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Once in a Lifetime | A journey into the 4 technical eras of karting history

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A JOURNEY INTO THE 4 TECHNICAL ERAS OF KARTING HISTORY

20 February 2022
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Racing karts, as we know them today, are the result of an evolution based on four different technical paths, taken from 1956 up until today. We discover them thanks to Kees van de Grint, thanks to his precious narration and a sketch of his. Born by chance on a day at the track in Adria
Sometimes wonderful memories and thrilling stories come out casually. So it happens that a very interesting drawing pops up out of a bunch of papers on the desk. And the drawing is very interesting for two reasons. The first one: the drawing - it is just a pen sketch on the back of a WSK ranking on the occasion of a race in Adria - clearly represents the simplification of 4 kart chassis (and when it comes to karts, there’s obvious interest). The second one: the sketch is signed by Kees van de Grint, former CIK-FIA vice-president and engineer working for Bridgestone in F1 with Ferrari during the Schumacher era, a life in motorsport and a strong penchant for karting. Kees, a person with a charisma that really stands out, is among the leading experts of karting history, as evidenced by the spectacular collection of historic go-karts he owns, so when he speaks, there’s only one thing you have to do: listen. And we’ve done it. Indeed, we’ve done more: we’ve interviewed him, starting from those four simplified karts that represent, in a minimal but clear way, his theory on the four technical eras of karting history. Four turning points, each opened by a reference model, which have led us to the modern karts that we see every day. But let’s start from the beginning: United States of America, 1956, that is, the “where” and the “when” with regard to the birth of karting. There are actually reasons to believe that in Europe, in nations such as Italy, Switzerland and Holland, some activities already took place with what could be called a “go-kart”. However, it is generally accepted that the merit for the invention goes to Art Ingels, the first person in the world to produce the chassis of a kart. Ingels was an employee of an American Indianapolis-type racing car manufacturer called Kurtis-Kraft.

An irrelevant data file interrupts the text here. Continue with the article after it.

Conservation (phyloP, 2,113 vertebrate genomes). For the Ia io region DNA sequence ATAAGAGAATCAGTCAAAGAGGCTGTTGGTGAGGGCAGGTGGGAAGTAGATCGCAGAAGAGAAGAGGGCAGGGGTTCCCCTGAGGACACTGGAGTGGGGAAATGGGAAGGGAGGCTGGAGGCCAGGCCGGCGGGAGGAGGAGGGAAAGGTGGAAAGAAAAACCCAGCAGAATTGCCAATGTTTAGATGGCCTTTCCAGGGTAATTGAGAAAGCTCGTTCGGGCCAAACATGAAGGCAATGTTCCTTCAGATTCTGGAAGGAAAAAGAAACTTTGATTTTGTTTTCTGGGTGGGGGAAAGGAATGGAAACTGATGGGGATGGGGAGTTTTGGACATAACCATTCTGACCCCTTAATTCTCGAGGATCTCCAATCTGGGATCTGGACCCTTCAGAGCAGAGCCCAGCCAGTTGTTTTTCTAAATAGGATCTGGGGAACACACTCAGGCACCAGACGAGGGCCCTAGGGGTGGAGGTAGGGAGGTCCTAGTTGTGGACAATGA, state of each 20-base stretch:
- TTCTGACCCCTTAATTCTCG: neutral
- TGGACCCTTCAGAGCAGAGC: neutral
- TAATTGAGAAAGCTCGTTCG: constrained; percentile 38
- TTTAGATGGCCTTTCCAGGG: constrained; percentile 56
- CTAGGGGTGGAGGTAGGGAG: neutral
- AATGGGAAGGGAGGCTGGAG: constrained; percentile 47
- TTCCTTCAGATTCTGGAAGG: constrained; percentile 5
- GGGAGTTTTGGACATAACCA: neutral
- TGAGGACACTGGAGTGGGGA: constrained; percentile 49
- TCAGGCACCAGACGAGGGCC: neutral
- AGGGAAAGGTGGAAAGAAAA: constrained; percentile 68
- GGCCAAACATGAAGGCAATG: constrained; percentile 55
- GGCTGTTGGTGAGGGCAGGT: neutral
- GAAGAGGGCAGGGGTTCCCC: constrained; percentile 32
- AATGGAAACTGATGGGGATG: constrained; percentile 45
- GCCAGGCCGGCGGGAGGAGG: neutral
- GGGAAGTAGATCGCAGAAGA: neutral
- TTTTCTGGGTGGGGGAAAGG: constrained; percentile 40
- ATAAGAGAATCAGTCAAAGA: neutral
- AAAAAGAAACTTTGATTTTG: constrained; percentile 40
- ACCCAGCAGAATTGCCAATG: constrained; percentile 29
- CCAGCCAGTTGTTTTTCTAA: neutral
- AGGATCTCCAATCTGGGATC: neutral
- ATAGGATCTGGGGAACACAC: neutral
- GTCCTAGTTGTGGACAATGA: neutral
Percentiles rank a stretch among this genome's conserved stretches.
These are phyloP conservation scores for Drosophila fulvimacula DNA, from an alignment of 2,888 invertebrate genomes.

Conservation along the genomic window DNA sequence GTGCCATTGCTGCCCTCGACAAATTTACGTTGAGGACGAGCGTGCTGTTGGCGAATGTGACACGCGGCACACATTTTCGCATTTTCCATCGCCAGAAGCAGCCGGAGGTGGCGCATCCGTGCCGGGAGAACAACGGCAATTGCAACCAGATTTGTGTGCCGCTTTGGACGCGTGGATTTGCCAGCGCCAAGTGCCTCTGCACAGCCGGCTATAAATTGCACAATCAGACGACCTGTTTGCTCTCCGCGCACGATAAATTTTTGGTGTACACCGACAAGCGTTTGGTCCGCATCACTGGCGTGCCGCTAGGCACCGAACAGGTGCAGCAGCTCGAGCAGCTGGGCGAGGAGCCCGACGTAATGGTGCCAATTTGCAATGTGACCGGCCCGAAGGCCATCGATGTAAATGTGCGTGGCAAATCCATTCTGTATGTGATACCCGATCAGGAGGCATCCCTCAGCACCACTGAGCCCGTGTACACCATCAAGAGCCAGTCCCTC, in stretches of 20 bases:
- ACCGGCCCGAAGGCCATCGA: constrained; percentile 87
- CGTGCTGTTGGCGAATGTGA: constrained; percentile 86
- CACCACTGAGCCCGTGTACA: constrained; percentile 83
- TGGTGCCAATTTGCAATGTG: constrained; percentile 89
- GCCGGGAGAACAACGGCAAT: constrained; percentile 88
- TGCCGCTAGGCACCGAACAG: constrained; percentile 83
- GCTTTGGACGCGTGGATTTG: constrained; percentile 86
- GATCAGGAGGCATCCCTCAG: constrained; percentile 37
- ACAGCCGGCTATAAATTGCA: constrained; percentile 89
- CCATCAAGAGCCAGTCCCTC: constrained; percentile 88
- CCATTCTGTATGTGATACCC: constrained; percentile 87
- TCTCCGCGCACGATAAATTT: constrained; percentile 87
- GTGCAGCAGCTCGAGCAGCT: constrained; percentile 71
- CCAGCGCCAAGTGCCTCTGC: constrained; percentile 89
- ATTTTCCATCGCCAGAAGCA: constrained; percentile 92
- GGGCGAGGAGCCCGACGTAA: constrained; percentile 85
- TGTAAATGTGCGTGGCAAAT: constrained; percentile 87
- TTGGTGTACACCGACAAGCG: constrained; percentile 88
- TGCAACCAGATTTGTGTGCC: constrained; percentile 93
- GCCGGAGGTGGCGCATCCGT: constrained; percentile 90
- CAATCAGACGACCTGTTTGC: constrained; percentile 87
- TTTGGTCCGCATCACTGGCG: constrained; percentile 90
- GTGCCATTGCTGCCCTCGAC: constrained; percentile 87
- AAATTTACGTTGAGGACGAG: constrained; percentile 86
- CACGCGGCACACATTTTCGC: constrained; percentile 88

Motorsport was quite popular in America in those days, especially because, after having returned from the Second World War, many soldiers competed. And they mainly did it with their English sports cars (MG, Triumph and Austin-Healey). But motorsport quickly became too expensive, so Ingels started to ask himself: “How can I create something affordable for people who want to feel the excitement of fast driving?”. He had luck on his side soon after that thought and it helped: the McCulloch company was dumping more than 10,000 obsolete West Bend lawn mower engines due to a technical problem. Ingels immediately took advantage of this situation: he obtained one of those engines and used it to produce the first go-kart in history, which he then drove in a car park in his hometown. When he used it, the audience wasn’t missing and, probably because of the novelty, probably because of the unusual appearance of that vehicle, people started to spread the word. This is how also other engine lovers stared building their own karts along the lines of Ingels’ one. And the first tracks were built too. Therefore, the ingredients to give life to what we call karting were all ready. Ingels didn’t stop at that first specimen and founded Caretta, a real company that produced karts and became a major player in the early days of this motorsport category, despite never managing to win a world championship or any other important international title. But regardless of what might have been the commercial and sporting success of Caretta, one thing was certain: karting was born and it also became extremely popular in the USA, after having written the first pages of its story like this, with some luck. Because if those 10.000 McCulloch engines hadn’t been affected by that technical problem, maybe today we wouldn’t be here writing about this sport…

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